Begin Quote 

Here's what most people got out of Design Patterns: "blah blah blah blah SINGLETON blah blah blah blah". I kid you not. I've seen this so many times that it's become a full-fledged pattern in its own right; patterns need a name, so let's call it the Simpleton Pattern.

The Simpleton Pattern unfolds like this:

Me: So! Have you ever heard of a book called Design Patterns?

Them: Oh, yeah, um, we had to, uh, study that back in my software engineering class. I use them all the time.

Me: Can you name any of the patterns they covered?

Them: I loved the Singleton pattern!

Me: OK. Were there any others?

Them: Uh, I think there was one called the Visitater.

Me: Oooh, that's right! The one that visits potatoes. I use it all the time. Next!!!

I actually use this as a weeder question now. If they claim expertise at Design Patterns, and they can ONLY name the Singleton pattern, then they will ONLY work at some other company.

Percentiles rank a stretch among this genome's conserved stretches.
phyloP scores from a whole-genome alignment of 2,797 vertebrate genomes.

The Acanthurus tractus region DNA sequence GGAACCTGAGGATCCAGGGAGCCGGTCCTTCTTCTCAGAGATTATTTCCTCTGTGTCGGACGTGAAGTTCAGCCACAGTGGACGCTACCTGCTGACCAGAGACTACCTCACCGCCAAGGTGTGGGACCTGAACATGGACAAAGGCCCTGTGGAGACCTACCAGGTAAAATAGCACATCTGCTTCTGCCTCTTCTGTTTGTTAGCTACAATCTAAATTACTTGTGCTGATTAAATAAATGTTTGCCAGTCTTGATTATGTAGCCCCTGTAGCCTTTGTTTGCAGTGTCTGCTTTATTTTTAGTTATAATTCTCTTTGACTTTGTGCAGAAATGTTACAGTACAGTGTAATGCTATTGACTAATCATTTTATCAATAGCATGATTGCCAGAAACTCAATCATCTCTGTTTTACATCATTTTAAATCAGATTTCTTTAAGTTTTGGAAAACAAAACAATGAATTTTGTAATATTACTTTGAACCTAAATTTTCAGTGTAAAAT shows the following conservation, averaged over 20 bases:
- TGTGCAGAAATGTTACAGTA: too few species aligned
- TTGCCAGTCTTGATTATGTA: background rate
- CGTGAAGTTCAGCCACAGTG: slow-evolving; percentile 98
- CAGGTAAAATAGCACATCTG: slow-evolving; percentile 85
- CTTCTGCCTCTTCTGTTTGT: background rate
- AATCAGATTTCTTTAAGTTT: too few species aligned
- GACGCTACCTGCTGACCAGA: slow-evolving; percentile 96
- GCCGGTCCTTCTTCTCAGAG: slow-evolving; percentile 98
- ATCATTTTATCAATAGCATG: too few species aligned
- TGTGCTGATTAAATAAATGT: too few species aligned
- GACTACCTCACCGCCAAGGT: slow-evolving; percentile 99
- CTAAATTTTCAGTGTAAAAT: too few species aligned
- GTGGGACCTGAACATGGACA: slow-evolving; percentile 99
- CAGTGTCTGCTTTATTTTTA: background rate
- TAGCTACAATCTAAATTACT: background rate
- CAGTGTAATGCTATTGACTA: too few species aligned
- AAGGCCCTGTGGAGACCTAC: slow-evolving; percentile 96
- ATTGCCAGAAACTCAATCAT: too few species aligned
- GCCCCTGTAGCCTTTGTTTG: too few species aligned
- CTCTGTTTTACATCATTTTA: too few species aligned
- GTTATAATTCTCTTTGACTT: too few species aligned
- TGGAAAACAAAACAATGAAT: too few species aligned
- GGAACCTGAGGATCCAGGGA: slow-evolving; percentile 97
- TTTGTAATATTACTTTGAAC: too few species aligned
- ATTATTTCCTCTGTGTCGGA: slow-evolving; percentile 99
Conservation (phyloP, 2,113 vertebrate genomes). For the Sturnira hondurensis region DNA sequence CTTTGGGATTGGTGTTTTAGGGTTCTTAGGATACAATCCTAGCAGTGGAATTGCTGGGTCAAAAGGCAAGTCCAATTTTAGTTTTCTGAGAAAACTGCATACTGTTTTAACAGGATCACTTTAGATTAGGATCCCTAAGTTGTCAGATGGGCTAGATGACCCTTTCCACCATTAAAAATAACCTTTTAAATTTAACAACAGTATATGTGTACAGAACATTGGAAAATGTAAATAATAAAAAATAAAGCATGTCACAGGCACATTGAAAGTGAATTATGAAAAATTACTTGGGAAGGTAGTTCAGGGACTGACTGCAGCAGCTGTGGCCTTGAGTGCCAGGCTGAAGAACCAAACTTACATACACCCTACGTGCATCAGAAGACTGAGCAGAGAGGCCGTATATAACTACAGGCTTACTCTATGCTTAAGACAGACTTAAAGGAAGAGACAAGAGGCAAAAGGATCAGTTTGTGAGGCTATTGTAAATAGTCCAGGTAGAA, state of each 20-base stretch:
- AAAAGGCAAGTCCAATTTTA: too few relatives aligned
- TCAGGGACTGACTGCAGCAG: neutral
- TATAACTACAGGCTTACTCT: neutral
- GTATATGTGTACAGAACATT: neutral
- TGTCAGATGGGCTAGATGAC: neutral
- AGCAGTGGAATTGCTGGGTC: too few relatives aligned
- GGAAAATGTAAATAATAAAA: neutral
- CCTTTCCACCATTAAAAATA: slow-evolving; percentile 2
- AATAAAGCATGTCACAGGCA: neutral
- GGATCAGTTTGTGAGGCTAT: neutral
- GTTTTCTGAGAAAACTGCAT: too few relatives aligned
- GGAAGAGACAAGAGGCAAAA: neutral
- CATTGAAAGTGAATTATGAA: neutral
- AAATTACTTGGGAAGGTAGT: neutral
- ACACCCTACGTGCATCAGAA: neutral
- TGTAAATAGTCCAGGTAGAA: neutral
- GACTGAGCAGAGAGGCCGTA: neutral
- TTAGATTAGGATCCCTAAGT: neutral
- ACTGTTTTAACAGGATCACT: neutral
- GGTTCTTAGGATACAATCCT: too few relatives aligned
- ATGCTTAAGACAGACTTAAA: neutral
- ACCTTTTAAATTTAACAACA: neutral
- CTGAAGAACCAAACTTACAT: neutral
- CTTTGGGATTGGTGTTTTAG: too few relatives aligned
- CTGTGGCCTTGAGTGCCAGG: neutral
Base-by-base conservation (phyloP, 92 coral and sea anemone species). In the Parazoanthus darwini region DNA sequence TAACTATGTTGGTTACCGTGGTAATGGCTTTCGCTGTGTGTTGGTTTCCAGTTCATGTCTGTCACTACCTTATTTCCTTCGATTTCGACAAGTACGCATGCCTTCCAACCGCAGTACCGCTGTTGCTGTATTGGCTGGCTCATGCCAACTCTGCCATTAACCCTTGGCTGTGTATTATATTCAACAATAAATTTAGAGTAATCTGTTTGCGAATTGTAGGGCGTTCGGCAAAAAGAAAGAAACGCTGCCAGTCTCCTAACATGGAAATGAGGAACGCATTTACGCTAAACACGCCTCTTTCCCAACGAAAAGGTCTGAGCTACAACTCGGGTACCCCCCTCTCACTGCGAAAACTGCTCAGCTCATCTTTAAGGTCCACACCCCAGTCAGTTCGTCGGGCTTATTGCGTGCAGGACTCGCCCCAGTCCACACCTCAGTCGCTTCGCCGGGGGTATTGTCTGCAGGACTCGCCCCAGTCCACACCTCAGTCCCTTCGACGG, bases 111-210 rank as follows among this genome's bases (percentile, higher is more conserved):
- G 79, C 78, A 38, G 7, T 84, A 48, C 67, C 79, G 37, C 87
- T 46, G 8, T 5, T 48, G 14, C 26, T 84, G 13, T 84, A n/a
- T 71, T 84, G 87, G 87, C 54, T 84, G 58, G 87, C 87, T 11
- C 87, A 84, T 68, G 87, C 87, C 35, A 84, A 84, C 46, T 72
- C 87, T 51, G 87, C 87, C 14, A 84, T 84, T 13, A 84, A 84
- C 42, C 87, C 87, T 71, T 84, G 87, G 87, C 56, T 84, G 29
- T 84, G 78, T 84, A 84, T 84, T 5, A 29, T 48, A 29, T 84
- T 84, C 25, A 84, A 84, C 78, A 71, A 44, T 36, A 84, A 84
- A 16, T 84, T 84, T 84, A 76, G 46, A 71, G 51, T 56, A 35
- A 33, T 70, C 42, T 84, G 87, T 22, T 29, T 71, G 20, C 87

End Quote

I really hope I didn't fall into this category in the mind of my colleague, but wow was I unprepared for those two questions. Especially the second question. There are few design patterns with a name as catchy as the singleton pattern. There certainly are other ways and methodologies to accomplish a programming objective, but what's the catchy name for instance classes, interfaces, and passing data between controllers?

I've done some more reading and in hopes of getting it right the next time, here are some of my thoughts.

What do you think are some of the downsides to the singleton pattern?

There are actually a ton. The reasoning is pretty straightforward and I don't know why I didn't think of these earlier.

  • A shared singleton class requires that memory be in use throughout the entire application, even when the object isn't needed.
  • Singletons hide dependencies!